As children grow up, the challenge of belonging to a group becomes increasingly crucial. This desire for community is reflected in the growing importance of "rules to follow" in the games they choose. Imitation games are gradually being replaced by games of complete fiction or by board games, where the notion of "community" prevails in the very word "society". Far from restricting the imagination, the rules stimulate children's creativity by requiring them to make conscious, strategic choices to ensure that the outcome of the game is in their favour.
On the ground with Action Education
In India, the Covid 19 pandemic has led to massive school drop-outs. In response to the learning losses caused by the prolonged closure of schools in rural areas of Assam, the Addressing COVID Learning Gaps (ACLG) project is an initiative run by Action Education. This programme aims to help children bridge these learning gaps by organising remedial classes and play activities specially designed for them. For example, the "number game", part of which you can see below, combines fun with learning maths. Pupils have to work out how to reproduce a given number, or a number to be calculated, using sheets of paper on which the numbers 0 to 9 are written.
Adolescence or play as a challenge to be adopted by your contemporaries
For the older children, this need to be a fully-fledged member of a clan is at its height. Tactical games play an increasingly important role in revealing themselves within the group. This is also a time when transgression and the need for a challenge can lead to certain excesses in order to be accepted by one's peers. You test your body against the pain of arm-wrestling, you put your fear aside in jumping or climbing competitions... Flirting with the limits is part of the initiation rites of this singular age. It is also a time of great vulnerability, which can give rise to oppressive, angry, violent or harassing behaviour towards those perceived as "outside the group".
On the ground with Action Education
In response to these delicate situations, Action Education develops artistic and theatrical programmes for young people, in which acting plays a key role. This is the case in France with the forum theatre sessions and in Bulgaria with the Power project.
- In France, "Forum Theatre" is a way of getting people together to talk about and come up with solutions to the problems faced by teenagers. It's an interactive theatre technique that encourages debate and suggests ways of overcoming deadlocked situations. This form of theatre, developed in Brazil during the years of dictatorship, has been popularised in France under the name of "theatre of the oppressed". Performed by a troupe of actors, it invites the audience to immerse themselves in a tense situation in which the various characters have no way out, by watching a short sketch. Then, during a second performance of the same sketch, the audience is invited to suggest ways of reducing the tension and deadlock by taking the place of the character they have chosen.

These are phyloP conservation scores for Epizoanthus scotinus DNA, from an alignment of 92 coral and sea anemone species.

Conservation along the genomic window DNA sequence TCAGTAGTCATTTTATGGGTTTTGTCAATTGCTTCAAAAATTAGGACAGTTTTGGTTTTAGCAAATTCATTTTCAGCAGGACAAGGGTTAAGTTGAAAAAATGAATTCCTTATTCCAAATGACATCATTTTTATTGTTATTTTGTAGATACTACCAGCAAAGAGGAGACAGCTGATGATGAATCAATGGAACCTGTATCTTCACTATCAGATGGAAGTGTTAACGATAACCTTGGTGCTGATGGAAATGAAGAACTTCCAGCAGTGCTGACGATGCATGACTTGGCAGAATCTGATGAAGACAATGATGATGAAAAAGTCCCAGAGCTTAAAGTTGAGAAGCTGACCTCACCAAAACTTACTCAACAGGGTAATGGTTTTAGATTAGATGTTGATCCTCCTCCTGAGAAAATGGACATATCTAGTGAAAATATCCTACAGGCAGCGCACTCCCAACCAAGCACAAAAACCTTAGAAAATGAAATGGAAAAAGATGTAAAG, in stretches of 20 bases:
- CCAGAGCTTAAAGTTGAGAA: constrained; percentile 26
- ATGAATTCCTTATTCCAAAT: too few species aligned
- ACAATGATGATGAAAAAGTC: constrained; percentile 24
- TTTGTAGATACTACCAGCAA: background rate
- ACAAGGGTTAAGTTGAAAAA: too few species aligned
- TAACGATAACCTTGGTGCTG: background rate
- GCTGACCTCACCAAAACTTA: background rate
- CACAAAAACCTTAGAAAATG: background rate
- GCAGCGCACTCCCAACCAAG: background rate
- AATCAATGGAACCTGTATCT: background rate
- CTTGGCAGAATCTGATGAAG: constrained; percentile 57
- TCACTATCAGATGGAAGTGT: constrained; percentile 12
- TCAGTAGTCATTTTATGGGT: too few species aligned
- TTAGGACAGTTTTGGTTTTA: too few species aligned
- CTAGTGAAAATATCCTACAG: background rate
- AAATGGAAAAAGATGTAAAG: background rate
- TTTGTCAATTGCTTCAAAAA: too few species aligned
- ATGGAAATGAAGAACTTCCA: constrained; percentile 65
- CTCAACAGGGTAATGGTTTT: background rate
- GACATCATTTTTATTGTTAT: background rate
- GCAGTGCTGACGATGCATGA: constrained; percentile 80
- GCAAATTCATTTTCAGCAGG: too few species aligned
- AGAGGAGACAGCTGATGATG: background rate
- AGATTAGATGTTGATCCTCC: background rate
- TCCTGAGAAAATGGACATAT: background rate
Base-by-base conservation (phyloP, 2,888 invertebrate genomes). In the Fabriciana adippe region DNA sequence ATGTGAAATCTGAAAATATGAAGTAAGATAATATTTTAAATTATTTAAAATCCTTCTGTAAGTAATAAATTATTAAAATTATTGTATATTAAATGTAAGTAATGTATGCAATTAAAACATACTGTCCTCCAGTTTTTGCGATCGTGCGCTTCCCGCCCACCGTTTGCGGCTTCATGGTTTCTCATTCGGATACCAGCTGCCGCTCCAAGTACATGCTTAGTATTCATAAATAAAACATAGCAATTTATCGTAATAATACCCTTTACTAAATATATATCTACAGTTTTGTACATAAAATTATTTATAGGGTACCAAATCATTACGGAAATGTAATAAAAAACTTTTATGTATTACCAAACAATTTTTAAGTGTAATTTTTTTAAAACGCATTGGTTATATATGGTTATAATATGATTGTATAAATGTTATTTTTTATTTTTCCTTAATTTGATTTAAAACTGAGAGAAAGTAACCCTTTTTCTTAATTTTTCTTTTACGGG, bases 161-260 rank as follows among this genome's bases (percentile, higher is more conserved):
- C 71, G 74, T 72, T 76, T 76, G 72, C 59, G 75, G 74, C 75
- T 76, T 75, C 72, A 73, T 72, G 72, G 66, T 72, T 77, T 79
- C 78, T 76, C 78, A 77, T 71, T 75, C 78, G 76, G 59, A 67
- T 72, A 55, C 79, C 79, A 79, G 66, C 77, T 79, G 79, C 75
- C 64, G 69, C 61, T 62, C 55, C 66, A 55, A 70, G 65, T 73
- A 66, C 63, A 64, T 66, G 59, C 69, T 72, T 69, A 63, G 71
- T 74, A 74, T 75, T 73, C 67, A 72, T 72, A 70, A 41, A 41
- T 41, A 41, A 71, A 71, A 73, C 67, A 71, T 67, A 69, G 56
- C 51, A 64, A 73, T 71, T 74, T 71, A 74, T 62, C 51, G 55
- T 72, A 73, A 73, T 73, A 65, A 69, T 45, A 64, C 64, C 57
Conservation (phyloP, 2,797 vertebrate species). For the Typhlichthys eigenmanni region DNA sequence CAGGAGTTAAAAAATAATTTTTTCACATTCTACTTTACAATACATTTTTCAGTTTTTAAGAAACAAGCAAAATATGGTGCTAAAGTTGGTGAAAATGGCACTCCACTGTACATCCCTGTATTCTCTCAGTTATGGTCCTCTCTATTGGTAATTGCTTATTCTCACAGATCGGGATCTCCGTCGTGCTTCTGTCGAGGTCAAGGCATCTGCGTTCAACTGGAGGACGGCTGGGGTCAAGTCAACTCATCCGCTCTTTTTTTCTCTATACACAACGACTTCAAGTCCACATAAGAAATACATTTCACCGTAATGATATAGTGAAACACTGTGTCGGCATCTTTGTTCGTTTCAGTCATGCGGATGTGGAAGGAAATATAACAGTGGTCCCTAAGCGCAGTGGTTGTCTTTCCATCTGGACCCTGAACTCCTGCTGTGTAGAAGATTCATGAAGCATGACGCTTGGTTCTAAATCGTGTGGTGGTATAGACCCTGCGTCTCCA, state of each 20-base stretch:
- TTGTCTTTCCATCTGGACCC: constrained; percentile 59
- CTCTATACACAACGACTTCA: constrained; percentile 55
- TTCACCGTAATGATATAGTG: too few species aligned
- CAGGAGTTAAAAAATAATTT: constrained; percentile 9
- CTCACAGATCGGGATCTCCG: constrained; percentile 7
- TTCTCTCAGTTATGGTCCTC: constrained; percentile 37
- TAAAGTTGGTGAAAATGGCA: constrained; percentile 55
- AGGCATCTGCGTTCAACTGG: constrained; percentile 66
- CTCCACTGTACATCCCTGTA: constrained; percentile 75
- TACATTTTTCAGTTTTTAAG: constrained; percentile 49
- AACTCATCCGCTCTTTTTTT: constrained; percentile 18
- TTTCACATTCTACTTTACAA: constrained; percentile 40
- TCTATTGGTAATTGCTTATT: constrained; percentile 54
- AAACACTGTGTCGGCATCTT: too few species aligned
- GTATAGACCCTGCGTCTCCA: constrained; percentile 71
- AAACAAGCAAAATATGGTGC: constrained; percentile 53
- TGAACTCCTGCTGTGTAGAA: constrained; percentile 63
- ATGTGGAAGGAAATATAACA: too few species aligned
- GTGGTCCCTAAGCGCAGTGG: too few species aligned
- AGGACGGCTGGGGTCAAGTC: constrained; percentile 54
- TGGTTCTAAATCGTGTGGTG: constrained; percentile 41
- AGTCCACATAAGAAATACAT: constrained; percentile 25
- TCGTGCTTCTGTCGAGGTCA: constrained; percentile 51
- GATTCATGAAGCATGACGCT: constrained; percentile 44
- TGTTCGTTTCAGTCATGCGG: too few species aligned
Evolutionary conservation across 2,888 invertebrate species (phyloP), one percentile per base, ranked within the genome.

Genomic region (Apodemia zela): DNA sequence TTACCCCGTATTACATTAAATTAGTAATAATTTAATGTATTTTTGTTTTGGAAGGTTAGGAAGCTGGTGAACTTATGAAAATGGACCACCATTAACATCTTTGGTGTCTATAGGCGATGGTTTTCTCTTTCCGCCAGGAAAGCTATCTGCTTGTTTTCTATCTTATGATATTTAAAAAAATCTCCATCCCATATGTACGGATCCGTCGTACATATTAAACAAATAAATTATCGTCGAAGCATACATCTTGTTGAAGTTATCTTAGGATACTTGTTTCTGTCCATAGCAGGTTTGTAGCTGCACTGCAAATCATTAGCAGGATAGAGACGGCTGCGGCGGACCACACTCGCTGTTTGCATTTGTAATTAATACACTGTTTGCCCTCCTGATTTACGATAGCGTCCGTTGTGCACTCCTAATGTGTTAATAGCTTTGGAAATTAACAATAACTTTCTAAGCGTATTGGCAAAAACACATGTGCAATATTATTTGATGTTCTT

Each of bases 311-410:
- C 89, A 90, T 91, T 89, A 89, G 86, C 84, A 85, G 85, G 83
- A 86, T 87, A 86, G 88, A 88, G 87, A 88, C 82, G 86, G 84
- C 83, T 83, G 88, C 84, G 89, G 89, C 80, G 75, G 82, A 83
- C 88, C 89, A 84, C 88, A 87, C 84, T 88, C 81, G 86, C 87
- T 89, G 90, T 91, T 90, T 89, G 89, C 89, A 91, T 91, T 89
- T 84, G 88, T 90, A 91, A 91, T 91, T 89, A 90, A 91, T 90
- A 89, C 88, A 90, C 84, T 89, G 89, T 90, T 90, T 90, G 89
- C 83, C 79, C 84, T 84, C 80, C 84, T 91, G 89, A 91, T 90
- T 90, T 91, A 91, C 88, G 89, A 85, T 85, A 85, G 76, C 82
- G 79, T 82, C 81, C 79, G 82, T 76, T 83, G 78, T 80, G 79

Through sketches based on real-life situations, sometimes involving those who have experienced them, we help the audience to become more aware of the role they can play and to understand the dynamics of such situations.
- In Bulgaria, Action Education has joined forces with Médecins du Monde Bulgaria to develop the Power project, aimed at empowering the residents of Nadejda, a marginalised district of Sliven in Bulgaria, surrounded by walls and barbed wire and linked to the rest of the town by a tunnel running under the railway line. The idea of painting the tunnel, in collaboration with the Visionary Foundation and various artists, arose from the need to change the way the rest of the population saw the Nadejda district.
Workshop meetings were therefore organised with young people from the Nadejda district, so that the artists could draw inspiration from them, borrow stories from their daily lives and their dreams, and start work on the frescoes.
"We had a meeting with children of different ages, and what struck me was that they were a bit like a blank canvas and hadn't really grasped the notion of dreaming. When I asked them what they were dreaming about, they didn't know. I've also worked with other children, and the answer was always "I dream of being an astronaut", "I dream of having a house", "I dream of having a home", "I dream of driving a car". And what I wanted to do was to leave them something to encourage them to dream and develop their imagination, to build a child's world populated by characters, so that they could have their own space of freedom".
Much more than just a window on young people's imaginations, art and play are powerful, if not the only, outlet for expressing their trauma and building resilience.